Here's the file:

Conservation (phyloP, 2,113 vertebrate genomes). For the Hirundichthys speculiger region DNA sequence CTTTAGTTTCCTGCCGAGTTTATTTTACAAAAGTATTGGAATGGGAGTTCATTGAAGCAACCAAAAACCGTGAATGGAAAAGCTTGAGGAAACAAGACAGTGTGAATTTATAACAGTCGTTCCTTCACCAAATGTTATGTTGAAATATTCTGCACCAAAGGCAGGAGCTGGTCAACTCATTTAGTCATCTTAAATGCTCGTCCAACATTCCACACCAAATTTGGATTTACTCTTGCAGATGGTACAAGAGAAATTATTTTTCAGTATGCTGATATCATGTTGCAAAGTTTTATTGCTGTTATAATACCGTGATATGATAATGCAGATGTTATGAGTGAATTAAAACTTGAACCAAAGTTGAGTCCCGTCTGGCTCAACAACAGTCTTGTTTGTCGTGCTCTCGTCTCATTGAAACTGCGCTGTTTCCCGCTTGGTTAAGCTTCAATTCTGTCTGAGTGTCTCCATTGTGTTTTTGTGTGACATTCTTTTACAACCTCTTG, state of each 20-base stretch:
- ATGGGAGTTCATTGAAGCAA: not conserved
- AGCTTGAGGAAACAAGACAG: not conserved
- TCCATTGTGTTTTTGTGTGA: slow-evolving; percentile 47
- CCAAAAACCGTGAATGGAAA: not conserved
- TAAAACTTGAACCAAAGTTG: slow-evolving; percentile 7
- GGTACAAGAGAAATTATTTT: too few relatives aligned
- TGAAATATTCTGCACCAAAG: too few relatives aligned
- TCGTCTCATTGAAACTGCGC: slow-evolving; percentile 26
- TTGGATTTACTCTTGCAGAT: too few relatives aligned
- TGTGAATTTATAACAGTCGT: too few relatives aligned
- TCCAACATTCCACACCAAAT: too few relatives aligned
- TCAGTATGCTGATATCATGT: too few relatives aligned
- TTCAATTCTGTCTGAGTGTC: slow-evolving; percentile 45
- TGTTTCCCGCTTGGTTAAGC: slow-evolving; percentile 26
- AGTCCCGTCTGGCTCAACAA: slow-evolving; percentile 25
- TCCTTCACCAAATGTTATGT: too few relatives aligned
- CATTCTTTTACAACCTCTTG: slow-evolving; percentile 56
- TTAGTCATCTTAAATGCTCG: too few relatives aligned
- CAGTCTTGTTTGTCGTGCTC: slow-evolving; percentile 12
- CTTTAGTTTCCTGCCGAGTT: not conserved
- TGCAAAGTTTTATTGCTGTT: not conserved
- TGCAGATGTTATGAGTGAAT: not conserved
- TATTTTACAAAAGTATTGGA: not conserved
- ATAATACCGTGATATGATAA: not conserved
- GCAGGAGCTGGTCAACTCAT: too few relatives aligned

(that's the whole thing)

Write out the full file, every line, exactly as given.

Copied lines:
Conservation (phyloP, 2,113 vertebrate genomes). For the Hirundichthys speculiger region DNA sequence CTTTAGTTTCCTGCCGAGTTTATTTTACAAAAGTATTGGAATGGGAGTTCATTGAAGCAACCAAAAACCGTGAATGGAAAAGCTTGAGGAAACAAGACAGTGTGAATTTATAACAGTCGTTCCTTCACCAAATGTTATGTTGAAATATTCTGCACCAAAGGCAGGAGCTGGTCAACTCATTTAGTCATCTTAAATGCTCGTCCAACATTCCACACCAAATTTGGATTTACTCTTGCAGATGGTACAAGAGAAATTATTTTTCAGTATGCTGATATCATGTTGCAAAGTTTTATTGCTGTTATAATACCGTGATATGATAATGCAGATGTTATGAGTGAATTAAAACTTGAACCAAAGTTGAGTCCCGTCTGGCTCAACAACAGTCTTGTTTGTCGTGCTCTCGTCTCATTGAAACTGCGCTGTTTCCCGCTTGGTTAAGCTTCAATTCTGTCTGAGTGTCTCCATTGTGTTTTTGTGTGACATTCTTTTACAACCTCTTG, state of each 20-base stretch:
- ATGGGAGTTCATTGAAGCAA: not conserved
- AGCTTGAGGAAACAAGACAG: not conserved
- TCCATTGTGTTTTTGTGTGA: slow-evolving; percentile 47
- CCAAAAACCGTGAATGGAAA: not conserved
- TAAAACTTGAACCAAAGTTG: slow-evolving; percentile 7
- GGTACAAGAGAAATTATTTT: too few relatives aligned
- TGAAATATTCTGCACCAAAG: too few relatives aligned
- TCGTCTCATTGAAACTGCGC: slow-evolving; percentile 26
- TTGGATTTACTCTTGCAGAT: too few relatives aligned
- TGTGAATTTATAACAGTCGT: too few relatives aligned
- TCCAACATTCCACACCAAAT: too few relatives aligned
- TCAGTATGCTGATATCATGT: too few relatives aligned
- TTCAATTCTGTCTGAGTGTC: slow-evolving; percentile 45
- TGTTTCCCGCTTGGTTAAGC: slow-evolving; percentile 26
- AGTCCCGTCTGGCTCAACAA: slow-evolving; percentile 25
- TCCTTCACCAAATGTTATGT: too few relatives aligned
- CATTCTTTTACAACCTCTTG: slow-evolving; percentile 56
- TTAGTCATCTTAAATGCTCG: too few relatives aligned
- CAGTCTTGTTTGTCGTGCTC: slow-evolving; percentile 12
- CTTTAGTTTCCTGCCGAGTT: not conserved
- TGCAAAGTTTTATTGCTGTT: not conserved
- TGCAGATGTTATGAGTGAAT: not conserved
- TATTTTACAAAAGTATTGGA: not conserved
- ATAATACCGTGATATGATAA: not conserved
- GCAGGAGCTGGTCAACTCAT: too few relatives aligned